The idea is to be able to balance while placing your foot on the standing leg and then to continue balancing as you hold this stance. You can slowly raise your arms out to your sides and all the way above you until you can press your palms together. Alternately, you can spread your arms apart as if they’re tree limbs. It may take some practice to balance! Once you complete the right side, try it on the left as well.
4. Crescent or Low Lunge (Anjaneyasana)—this pose will have you start in a standing position with your feet together or hip-width apart (whichever is most comfortable for you). Next, you’ll want to bend the hips and allow your hands to swoop down toward the floor on either side of you. Breathe out and take a giant step backwards with your right leg. At the same time, bend your left knee until your right thigh is parallel with the ground. (You can think of this as a long lunge or runner’s lunge with the left leg bent with the front of the shin in a straight line over the ankle and the foot flat on the floor. The right leg will be straight behind you and balanced on just the ball of your foot and toes.)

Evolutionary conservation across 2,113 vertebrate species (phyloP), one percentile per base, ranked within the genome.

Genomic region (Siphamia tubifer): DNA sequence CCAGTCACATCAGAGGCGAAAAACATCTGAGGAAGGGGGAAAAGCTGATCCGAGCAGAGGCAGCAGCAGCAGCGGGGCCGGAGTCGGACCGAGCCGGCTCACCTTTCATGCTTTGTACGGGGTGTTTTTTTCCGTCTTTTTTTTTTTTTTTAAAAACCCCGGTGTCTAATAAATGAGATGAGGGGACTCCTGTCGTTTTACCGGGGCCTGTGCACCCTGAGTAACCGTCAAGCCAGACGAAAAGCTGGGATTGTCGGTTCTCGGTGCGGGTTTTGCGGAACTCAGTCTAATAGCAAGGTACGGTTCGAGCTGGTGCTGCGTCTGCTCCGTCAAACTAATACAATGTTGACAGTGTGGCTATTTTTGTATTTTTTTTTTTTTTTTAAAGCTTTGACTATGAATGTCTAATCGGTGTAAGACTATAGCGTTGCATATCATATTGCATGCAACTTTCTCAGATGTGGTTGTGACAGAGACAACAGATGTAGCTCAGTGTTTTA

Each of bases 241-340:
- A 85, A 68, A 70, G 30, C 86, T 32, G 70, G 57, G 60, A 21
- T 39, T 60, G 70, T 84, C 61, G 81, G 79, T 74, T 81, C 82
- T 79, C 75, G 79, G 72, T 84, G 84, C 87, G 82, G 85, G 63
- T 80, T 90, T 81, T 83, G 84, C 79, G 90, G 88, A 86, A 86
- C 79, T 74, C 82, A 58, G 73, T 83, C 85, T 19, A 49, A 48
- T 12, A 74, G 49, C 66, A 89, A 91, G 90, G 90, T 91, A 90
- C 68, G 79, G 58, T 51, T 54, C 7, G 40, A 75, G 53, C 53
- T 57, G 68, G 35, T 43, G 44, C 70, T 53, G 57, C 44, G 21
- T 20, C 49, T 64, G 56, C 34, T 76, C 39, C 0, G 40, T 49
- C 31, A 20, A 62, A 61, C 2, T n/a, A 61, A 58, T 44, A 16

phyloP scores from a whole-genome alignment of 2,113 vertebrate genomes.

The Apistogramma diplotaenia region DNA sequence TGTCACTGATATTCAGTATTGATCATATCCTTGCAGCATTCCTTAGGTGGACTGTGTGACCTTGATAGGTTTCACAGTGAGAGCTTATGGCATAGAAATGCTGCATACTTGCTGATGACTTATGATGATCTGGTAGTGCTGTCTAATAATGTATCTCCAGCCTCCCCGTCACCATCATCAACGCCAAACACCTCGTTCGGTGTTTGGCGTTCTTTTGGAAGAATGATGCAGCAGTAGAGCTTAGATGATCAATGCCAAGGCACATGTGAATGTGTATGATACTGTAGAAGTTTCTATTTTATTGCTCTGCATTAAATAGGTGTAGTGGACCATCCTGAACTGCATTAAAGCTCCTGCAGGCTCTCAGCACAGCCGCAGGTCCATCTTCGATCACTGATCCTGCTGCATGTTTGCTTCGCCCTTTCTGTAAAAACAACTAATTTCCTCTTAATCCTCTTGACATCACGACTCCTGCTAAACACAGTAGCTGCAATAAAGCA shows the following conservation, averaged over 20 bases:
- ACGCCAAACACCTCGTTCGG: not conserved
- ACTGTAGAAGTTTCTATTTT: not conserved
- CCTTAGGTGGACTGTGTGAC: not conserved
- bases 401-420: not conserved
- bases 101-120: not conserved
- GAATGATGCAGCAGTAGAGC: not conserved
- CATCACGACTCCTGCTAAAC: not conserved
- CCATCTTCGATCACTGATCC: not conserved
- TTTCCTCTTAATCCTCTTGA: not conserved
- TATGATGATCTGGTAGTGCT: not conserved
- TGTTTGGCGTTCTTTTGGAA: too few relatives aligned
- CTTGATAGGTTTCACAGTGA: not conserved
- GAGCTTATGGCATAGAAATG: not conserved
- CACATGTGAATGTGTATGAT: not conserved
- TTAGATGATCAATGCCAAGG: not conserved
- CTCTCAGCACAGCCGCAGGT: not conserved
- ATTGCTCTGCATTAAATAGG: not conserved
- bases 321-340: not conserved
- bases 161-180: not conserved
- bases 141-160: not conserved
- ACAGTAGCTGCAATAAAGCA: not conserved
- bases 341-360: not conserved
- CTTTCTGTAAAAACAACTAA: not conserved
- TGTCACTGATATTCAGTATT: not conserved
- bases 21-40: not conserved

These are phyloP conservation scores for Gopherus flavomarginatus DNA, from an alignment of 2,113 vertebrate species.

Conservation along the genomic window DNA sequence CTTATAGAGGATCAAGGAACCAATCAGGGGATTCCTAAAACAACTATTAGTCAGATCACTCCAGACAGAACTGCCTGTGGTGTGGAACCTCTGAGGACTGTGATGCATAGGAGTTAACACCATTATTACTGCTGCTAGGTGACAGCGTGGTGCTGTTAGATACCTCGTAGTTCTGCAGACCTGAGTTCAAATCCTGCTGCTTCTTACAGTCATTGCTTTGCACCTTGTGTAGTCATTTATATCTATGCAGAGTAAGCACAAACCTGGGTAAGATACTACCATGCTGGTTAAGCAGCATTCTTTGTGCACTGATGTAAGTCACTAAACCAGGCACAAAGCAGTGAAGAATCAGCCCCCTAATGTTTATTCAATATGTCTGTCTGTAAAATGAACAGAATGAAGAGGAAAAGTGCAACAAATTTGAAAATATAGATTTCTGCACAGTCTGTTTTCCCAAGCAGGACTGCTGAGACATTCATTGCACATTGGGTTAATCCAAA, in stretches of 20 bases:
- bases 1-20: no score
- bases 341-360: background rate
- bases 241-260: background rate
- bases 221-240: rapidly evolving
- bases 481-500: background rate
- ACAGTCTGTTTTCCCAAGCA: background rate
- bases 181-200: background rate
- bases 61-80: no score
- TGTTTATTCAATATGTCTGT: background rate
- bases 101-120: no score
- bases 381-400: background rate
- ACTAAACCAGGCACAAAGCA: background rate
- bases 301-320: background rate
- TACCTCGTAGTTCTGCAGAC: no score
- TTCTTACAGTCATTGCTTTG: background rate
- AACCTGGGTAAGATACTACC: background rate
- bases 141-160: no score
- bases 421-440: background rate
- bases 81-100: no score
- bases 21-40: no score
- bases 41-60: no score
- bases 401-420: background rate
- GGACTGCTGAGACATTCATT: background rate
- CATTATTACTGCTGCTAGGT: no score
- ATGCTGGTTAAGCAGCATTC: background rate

Lastly, place your hands on your front knee and push your body up into an upright position, pull in your belly, and draw in your ribs. Then raise your arms up above your head with your arms straight and palms facing each other. Hold this pose for 5 breaths or up to a minute and then repeat on the opposite side.
5. Cobra Pose (Bhujangasana)—this pose will stretch the front of your body. Begin by lying face down on the mat with your legs straight and your ankles hip-width apart. Place your palms on the mat directly under your shoulders, roll your shoulders up and back (so your shoulder blades squeeze together), and keep your spine straight and your head inline and elongated.